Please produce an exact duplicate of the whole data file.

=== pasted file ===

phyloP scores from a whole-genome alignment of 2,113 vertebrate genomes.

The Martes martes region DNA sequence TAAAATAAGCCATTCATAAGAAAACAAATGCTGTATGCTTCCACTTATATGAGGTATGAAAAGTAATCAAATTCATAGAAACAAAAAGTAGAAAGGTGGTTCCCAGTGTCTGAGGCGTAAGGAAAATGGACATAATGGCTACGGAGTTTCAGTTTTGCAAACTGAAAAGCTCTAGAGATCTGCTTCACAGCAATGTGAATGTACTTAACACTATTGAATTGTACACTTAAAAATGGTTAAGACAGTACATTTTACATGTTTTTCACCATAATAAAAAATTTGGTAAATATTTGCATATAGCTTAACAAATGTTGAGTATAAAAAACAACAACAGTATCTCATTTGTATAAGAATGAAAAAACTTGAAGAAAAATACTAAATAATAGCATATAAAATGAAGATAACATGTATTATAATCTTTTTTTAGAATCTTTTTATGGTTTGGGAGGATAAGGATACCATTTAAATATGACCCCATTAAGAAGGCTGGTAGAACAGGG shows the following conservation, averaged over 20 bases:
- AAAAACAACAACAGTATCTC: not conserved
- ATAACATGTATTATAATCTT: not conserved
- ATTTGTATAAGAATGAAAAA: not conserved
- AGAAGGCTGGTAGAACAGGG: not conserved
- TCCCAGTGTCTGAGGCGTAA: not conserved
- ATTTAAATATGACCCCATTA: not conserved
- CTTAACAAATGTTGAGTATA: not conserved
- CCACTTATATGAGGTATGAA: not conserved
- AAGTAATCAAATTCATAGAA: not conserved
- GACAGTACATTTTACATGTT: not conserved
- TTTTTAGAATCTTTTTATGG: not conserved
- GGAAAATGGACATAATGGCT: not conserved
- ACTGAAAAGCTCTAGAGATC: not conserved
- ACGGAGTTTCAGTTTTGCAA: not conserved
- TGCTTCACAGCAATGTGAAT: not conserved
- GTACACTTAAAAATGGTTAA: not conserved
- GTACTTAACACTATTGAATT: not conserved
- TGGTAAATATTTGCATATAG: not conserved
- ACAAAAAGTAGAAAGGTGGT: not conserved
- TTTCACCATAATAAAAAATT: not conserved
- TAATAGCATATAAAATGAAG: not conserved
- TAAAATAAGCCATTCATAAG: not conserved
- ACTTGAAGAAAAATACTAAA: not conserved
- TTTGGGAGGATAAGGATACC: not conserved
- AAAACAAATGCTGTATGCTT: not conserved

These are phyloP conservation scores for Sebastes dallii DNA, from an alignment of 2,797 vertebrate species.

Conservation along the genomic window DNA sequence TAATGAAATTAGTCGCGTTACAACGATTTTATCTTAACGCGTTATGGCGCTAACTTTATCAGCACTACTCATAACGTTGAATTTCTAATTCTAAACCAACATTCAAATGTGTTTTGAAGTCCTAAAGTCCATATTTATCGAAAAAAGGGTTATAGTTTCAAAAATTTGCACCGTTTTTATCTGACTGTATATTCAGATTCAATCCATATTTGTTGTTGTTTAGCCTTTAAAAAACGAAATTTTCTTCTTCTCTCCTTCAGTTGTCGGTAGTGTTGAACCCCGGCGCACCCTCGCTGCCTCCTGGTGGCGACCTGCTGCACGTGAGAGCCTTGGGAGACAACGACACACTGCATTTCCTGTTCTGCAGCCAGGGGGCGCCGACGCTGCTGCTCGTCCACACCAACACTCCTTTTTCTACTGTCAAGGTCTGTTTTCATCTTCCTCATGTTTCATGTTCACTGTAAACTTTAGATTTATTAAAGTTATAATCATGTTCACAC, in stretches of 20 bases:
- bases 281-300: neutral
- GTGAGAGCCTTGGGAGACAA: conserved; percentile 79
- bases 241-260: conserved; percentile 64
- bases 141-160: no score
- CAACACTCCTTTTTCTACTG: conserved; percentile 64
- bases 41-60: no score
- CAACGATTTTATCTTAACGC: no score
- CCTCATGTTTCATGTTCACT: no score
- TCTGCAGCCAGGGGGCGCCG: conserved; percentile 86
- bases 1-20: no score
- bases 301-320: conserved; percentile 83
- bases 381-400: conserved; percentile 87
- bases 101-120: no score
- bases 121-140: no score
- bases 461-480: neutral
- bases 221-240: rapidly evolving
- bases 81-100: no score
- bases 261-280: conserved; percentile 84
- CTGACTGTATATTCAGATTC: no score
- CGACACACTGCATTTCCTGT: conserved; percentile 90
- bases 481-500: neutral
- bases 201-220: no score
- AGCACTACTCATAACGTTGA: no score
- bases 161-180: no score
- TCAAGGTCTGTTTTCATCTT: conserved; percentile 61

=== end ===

phyloP scores from a whole-genome alignment of 2,113 vertebrate genomes.

The Martes martes region DNA sequence TAAAATAAGCCATTCATAAGAAAACAAATGCTGTATGCTTCCACTTATATGAGGTATGAAAAGTAATCAAATTCATAGAAACAAAAAGTAGAAAGGTGGTTCCCAGTGTCTGAGGCGTAAGGAAAATGGACATAATGGCTACGGAGTTTCAGTTTTGCAAACTGAAAAGCTCTAGAGATCTGCTTCACAGCAATGTGAATGTACTTAACACTATTGAATTGTACACTTAAAAATGGTTAAGACAGTACATTTTACATGTTTTTCACCATAATAAAAAATTTGGTAAATATTTGCATATAGCTTAACAAATGTTGAGTATAAAAAACAACAACAGTATCTCATTTGTATAAGAATGAAAAAACTTGAAGAAAAATACTAAATAATAGCATATAAAATGAAGATAACATGTATTATAATCTTTTTTTAGAATCTTTTTATGGTTTGGGAGGATAAGGATACCATTTAAATATGACCCCATTAAGAAGGCTGGTAGAACAGGG shows the following conservation, averaged over 20 bases:
- AAAAACAACAACAGTATCTC: not conserved
- ATAACATGTATTATAATCTT: not conserved
- ATTTGTATAAGAATGAAAAA: not conserved
- AGAAGGCTGGTAGAACAGGG: not conserved
- TCCCAGTGTCTGAGGCGTAA: not conserved
- ATTTAAATATGACCCCATTA: not conserved
- CTTAACAAATGTTGAGTATA: not conserved
- CCACTTATATGAGGTATGAA: not conserved
- AAGTAATCAAATTCATAGAA: not conserved
- GACAGTACATTTTACATGTT: not conserved
- TTTTTAGAATCTTTTTATGG: not conserved
- GGAAAATGGACATAATGGCT: not conserved
- ACTGAAAAGCTCTAGAGATC: not conserved
- ACGGAGTTTCAGTTTTGCAA: not conserved
- TGCTTCACAGCAATGTGAAT: not conserved
- GTACACTTAAAAATGGTTAA: not conserved
- GTACTTAACACTATTGAATT: not conserved
- TGGTAAATATTTGCATATAG: not conserved
- ACAAAAAGTAGAAAGGTGGT: not conserved
- TTTCACCATAATAAAAAATT: not conserved
- TAATAGCATATAAAATGAAG: not conserved
- TAAAATAAGCCATTCATAAG: not conserved
- ACTTGAAGAAAAATACTAAA: not conserved
- TTTGGGAGGATAAGGATACC: not conserved
- AAAACAAATGCTGTATGCTT: not conserved

These are phyloP conservation scores for Sebastes dallii DNA, from an alignment of 2,797 vertebrate species.

Conservation along the genomic window DNA sequence TAATGAAATTAGTCGCGTTACAACGATTTTATCTTAACGCGTTATGGCGCTAACTTTATCAGCACTACTCATAACGTTGAATTTCTAATTCTAAACCAACATTCAAATGTGTTTTGAAGTCCTAAAGTCCATATTTATCGAAAAAAGGGTTATAGTTTCAAAAATTTGCACCGTTTTTATCTGACTGTATATTCAGATTCAATCCATATTTGTTGTTGTTTAGCCTTTAAAAAACGAAATTTTCTTCTTCTCTCCTTCAGTTGTCGGTAGTGTTGAACCCCGGCGCACCCTCGCTGCCTCCTGGTGGCGACCTGCTGCACGTGAGAGCCTTGGGAGACAACGACACACTGCATTTCCTGTTCTGCAGCCAGGGGGCGCCGACGCTGCTGCTCGTCCACACCAACACTCCTTTTTCTACTGTCAAGGTCTGTTTTCATCTTCCTCATGTTTCATGTTCACTGTAAACTTTAGATTTATTAAAGTTATAATCATGTTCACAC, in stretches of 20 bases:
- bases 281-300: neutral
- GTGAGAGCCTTGGGAGACAA: conserved; percentile 79
- bases 241-260: conserved; percentile 64
- bases 141-160: no score
- CAACACTCCTTTTTCTACTG: conserved; percentile 64
- bases 41-60: no score
- CAACGATTTTATCTTAACGC: no score
- CCTCATGTTTCATGTTCACT: no score
- TCTGCAGCCAGGGGGCGCCG: conserved; percentile 86
- bases 1-20: no score
- bases 301-320: conserved; percentile 83
- bases 381-400: conserved; percentile 87
- bases 101-120: no score
- bases 121-140: no score
- bases 461-480: neutral
- bases 221-240: rapidly evolving
- bases 81-100: no score
- bases 261-280: conserved; percentile 84
- CTGACTGTATATTCAGATTC: no score
- CGACACACTGCATTTCCTGT: conserved; percentile 90
- bases 481-500: neutral
- bases 201-220: no score
- AGCACTACTCATAACGTTGA: no score
- bases 161-180: no score
- TCAAGGTCTGTTTTCATCTT: conserved; percentile 61